Spies of WarsawBBC America aired this 2-part miniseries in April, though it aired in the UK in January.  The miniseries was based on a spy novel by Alan Furst, and takes place in Poland (obviously) and throughout central Europe in the late ’30s. David Tennant plays Colonel Mercier, a French aristocrat and spy. Janet Montgomery plays Anna Skarbek, an official with the League of Nations and Mercier’s love interest.

I can’t say I loved it, to be honest.  I think there are a number of reasons for this –some my own preferences and some general problems with the miniseries–and I’ll run down them briefly.

First, I’m not crazy about the subject matter.  Almost all thoughts of World War II make me so upset as to be nauseous. The only thing that terrifies me more than Nazi uniforms are Hitler Youth uniforms.  But this is my own personal preference, and doesn’t reflect on the quality of the series.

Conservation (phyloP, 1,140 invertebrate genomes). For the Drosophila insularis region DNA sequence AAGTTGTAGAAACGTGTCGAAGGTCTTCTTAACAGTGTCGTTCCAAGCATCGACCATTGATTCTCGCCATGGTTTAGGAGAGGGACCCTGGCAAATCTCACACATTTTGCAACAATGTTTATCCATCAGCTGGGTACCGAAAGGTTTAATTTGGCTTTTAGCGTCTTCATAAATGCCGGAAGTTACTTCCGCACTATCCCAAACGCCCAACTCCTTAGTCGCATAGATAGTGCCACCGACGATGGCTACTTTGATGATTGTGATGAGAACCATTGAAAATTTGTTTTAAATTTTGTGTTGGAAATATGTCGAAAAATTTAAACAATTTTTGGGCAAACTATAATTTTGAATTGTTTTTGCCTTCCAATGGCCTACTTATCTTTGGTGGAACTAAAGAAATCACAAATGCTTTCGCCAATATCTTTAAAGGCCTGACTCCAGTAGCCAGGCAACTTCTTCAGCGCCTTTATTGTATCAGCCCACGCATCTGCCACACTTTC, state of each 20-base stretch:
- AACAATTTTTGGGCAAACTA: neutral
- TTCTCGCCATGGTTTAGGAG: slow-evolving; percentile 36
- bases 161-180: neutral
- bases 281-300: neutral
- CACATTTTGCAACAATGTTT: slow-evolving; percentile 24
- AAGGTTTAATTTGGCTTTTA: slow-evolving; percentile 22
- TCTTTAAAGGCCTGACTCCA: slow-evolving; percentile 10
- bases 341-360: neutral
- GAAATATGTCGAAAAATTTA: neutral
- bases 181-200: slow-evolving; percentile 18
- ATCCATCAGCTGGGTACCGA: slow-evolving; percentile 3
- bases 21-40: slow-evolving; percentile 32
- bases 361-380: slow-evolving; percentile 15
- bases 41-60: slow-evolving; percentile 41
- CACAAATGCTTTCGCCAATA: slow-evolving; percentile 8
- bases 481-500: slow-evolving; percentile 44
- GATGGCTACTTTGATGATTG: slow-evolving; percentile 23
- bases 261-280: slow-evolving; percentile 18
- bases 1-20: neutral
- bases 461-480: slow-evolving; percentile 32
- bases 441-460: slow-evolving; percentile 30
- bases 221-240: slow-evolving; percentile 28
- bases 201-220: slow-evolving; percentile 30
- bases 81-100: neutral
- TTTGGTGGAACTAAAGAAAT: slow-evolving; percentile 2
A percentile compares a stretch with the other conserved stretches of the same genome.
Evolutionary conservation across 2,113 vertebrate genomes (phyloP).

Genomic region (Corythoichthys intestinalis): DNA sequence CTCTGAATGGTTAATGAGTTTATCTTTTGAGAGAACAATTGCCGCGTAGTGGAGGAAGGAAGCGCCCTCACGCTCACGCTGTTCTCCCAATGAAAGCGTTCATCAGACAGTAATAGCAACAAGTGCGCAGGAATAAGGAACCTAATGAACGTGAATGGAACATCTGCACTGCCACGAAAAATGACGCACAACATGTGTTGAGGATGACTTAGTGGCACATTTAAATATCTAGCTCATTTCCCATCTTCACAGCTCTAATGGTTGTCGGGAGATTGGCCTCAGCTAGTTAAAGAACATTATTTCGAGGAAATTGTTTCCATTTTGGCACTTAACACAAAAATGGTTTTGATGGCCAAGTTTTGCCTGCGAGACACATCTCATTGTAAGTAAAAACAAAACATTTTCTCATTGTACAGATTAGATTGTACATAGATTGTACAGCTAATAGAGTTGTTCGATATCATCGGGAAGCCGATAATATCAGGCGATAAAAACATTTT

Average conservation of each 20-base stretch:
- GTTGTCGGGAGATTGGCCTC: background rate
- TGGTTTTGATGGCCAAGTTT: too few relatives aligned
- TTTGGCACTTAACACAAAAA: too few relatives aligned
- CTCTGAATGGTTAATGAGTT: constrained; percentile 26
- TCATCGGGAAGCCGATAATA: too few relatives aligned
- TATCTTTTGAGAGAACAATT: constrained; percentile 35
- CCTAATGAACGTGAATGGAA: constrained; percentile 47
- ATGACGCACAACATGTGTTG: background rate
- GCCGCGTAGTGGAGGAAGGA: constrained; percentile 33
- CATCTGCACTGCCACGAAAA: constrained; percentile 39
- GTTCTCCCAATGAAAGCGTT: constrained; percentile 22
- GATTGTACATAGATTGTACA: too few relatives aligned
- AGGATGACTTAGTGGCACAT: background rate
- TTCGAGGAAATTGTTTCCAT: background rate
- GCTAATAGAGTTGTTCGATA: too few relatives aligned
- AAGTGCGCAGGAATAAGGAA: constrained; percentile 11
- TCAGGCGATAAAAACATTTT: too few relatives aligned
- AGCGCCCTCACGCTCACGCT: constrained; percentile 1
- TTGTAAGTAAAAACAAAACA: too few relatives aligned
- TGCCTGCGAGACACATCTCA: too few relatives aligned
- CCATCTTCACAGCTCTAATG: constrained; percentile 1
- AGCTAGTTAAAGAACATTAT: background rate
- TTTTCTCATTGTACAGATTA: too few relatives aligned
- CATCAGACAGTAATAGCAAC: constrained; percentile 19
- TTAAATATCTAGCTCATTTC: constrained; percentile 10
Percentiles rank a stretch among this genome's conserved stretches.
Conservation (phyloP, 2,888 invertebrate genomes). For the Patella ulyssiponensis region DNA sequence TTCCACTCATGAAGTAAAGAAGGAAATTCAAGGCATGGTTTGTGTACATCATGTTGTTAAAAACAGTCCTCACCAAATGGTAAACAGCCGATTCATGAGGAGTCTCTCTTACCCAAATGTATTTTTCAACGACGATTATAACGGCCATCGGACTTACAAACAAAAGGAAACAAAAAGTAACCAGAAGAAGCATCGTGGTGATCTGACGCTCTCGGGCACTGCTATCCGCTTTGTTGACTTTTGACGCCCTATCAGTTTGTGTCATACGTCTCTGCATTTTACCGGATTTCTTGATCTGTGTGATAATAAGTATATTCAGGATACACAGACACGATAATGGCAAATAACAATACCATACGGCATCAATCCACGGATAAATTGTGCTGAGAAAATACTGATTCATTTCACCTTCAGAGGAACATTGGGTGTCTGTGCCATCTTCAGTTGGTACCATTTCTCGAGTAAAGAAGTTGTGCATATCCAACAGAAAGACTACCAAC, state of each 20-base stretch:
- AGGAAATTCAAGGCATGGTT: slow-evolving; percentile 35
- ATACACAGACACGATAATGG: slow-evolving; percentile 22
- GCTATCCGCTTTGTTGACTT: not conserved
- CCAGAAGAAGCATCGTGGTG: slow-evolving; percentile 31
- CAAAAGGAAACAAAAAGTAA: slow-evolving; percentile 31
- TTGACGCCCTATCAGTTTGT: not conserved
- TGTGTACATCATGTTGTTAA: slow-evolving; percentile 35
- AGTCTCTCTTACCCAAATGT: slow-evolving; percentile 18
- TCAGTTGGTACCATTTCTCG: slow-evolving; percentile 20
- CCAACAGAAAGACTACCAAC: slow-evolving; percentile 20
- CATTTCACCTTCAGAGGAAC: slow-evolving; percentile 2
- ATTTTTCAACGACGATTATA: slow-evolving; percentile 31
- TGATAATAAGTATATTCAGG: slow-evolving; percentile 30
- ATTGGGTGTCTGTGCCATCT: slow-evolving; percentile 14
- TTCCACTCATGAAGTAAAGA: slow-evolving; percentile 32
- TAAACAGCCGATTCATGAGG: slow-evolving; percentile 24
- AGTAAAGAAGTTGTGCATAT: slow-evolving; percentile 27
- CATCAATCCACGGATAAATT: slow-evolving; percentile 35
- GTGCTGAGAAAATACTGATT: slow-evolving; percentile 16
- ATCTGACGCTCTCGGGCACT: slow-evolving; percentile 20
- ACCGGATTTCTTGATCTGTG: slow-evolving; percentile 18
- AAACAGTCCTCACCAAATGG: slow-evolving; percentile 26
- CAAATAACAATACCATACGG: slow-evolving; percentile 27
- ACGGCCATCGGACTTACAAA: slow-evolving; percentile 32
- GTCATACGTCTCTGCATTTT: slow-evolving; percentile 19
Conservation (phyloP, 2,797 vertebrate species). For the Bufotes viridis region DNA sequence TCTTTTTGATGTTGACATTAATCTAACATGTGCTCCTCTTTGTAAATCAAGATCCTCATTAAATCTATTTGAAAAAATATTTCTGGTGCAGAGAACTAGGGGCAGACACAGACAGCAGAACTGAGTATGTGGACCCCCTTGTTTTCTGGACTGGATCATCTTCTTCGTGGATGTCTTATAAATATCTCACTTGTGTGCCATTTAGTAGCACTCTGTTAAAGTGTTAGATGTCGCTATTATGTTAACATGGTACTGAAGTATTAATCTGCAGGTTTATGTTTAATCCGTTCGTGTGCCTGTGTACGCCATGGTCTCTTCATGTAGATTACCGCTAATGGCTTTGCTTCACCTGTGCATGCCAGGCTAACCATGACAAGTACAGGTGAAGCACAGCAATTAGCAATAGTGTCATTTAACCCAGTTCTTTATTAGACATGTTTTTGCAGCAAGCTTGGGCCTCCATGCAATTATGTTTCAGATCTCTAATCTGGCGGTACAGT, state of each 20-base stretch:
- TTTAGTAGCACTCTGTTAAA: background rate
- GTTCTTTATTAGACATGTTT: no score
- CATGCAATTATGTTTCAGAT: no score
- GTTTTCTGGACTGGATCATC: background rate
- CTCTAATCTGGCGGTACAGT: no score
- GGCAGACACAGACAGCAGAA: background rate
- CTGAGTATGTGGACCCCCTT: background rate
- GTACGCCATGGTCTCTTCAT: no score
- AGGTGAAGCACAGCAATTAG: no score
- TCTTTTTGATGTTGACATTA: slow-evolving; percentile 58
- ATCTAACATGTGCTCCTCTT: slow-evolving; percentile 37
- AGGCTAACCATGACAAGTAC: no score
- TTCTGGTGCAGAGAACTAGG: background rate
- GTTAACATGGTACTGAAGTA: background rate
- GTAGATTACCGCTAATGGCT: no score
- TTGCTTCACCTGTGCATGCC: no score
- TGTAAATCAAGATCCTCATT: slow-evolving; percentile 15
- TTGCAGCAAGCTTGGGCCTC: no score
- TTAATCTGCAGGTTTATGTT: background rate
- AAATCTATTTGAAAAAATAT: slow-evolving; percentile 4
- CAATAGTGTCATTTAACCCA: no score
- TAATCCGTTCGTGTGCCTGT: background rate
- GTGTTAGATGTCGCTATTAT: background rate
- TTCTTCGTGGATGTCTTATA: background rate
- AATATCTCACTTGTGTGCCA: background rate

Second, the format left something to be desired.  This was two 2-hour episodes; 2 full movies in other words.  I think there could have been a lot more tension built around the characters’ fates if it was split into maybe 4 parts.  I wasn’t entertained enough by it to focus solely on it for two entire hours.  And this isn’t just my attention span that is the problem–each episode of Sherlock is 90 minutes long, and I’m riveted for most every second.  I couldn’t fathom picking up my iPhone and doing solitaire while watching that.  I spent good chunks of my viewing time for Spies of Warsaw playing a geography game on my phone.  Hey, anyone need to know where Guinea-Bissau is? Because I’m hoping that knowledge will bring me the big bucks in life.  The point is, it was too long and moved too slowly for 2 hour blocks at a time.